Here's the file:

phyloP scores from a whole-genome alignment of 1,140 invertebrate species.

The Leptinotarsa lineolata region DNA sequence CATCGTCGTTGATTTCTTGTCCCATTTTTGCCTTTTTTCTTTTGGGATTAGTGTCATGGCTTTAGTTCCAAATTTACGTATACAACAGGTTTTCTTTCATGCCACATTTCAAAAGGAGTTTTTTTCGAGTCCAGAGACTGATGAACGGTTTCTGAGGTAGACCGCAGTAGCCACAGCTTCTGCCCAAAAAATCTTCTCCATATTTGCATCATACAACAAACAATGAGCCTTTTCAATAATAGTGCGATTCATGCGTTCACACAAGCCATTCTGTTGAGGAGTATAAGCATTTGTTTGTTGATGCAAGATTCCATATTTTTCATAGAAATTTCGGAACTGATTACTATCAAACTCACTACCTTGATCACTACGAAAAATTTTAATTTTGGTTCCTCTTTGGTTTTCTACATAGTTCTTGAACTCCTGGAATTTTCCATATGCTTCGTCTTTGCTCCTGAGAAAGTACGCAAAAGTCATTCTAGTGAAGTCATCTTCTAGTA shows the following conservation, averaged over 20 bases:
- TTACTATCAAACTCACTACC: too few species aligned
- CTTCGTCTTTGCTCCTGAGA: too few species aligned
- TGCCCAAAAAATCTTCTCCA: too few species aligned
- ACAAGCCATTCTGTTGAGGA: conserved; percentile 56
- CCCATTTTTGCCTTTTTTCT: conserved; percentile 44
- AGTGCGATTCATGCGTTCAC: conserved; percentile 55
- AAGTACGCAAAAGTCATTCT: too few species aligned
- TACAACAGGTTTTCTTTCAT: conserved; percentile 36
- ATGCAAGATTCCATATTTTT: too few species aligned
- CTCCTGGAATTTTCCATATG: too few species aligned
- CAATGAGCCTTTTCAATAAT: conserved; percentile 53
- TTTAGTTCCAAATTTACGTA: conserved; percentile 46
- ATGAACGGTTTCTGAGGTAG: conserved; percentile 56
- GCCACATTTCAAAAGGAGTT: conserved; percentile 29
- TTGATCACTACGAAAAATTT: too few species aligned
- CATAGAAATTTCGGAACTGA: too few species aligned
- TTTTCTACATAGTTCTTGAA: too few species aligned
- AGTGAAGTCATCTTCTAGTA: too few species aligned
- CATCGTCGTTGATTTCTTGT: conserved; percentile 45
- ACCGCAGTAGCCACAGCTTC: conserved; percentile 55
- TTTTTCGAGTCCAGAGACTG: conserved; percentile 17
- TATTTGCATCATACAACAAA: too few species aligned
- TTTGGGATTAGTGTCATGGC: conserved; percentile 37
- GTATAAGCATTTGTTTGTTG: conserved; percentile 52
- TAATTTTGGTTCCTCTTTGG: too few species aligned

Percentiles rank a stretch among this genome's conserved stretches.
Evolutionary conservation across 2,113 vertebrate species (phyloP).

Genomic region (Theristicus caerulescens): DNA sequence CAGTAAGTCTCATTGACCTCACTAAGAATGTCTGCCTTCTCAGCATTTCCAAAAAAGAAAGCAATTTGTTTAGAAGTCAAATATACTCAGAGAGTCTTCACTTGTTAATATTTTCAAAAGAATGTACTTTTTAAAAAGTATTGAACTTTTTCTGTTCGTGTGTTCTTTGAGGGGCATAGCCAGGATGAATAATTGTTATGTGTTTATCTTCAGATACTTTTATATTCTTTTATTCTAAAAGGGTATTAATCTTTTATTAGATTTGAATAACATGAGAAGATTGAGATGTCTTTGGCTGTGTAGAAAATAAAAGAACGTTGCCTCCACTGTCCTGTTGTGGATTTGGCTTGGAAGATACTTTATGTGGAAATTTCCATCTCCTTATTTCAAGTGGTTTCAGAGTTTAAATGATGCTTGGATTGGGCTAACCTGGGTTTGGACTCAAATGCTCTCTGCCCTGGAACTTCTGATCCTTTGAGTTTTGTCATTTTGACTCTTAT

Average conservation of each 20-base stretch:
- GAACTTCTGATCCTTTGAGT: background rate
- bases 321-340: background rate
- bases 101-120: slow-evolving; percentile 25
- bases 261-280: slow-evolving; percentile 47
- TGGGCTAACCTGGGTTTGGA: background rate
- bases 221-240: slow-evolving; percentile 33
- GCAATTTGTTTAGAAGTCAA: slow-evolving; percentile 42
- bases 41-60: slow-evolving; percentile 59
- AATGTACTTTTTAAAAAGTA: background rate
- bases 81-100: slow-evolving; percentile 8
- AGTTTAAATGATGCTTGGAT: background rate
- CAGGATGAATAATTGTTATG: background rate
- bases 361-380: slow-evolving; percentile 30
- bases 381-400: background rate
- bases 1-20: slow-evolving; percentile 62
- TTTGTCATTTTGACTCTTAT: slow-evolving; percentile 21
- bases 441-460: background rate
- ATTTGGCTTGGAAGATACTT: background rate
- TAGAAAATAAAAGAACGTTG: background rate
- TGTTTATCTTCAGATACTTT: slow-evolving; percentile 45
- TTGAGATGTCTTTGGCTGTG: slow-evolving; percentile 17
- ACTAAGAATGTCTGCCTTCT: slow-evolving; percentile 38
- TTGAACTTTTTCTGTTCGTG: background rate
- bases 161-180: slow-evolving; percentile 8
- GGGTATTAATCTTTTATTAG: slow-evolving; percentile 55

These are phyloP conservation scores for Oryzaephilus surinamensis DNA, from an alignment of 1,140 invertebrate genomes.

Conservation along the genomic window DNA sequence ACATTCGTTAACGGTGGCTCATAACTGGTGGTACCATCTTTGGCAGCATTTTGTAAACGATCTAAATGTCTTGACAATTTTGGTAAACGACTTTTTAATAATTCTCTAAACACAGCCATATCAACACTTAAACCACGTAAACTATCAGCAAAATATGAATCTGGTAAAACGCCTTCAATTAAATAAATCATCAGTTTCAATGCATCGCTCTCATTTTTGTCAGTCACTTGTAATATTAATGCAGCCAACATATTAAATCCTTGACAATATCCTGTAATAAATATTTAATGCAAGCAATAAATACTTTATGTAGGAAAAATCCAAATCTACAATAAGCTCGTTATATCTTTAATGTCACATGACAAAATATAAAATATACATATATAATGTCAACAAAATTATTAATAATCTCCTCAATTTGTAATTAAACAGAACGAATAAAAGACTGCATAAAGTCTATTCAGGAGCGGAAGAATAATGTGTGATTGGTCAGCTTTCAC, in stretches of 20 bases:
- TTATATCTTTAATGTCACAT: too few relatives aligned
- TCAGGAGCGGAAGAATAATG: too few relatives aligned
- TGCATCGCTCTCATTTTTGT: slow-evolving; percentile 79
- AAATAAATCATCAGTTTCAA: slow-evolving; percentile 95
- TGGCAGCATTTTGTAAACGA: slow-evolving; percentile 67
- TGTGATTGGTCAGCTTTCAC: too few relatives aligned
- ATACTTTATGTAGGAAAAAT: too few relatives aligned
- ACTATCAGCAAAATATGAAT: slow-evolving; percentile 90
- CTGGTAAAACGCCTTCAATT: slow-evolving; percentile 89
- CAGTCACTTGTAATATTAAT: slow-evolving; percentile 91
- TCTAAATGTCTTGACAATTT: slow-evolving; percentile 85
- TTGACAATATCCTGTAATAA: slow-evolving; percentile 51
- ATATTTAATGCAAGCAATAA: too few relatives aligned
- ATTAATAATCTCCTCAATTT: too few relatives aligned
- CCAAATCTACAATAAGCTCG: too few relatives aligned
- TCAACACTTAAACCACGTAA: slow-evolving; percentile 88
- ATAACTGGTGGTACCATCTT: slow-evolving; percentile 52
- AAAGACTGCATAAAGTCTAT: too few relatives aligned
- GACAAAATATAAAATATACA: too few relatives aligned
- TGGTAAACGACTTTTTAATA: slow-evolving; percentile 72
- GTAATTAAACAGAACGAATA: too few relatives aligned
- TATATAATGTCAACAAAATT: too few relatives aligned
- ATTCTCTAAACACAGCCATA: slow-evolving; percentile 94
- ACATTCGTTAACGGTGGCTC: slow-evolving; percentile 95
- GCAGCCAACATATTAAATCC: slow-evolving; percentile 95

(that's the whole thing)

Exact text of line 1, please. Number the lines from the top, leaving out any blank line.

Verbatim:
phyloP scores from a whole-genome alignment of 1,140 invertebrate species.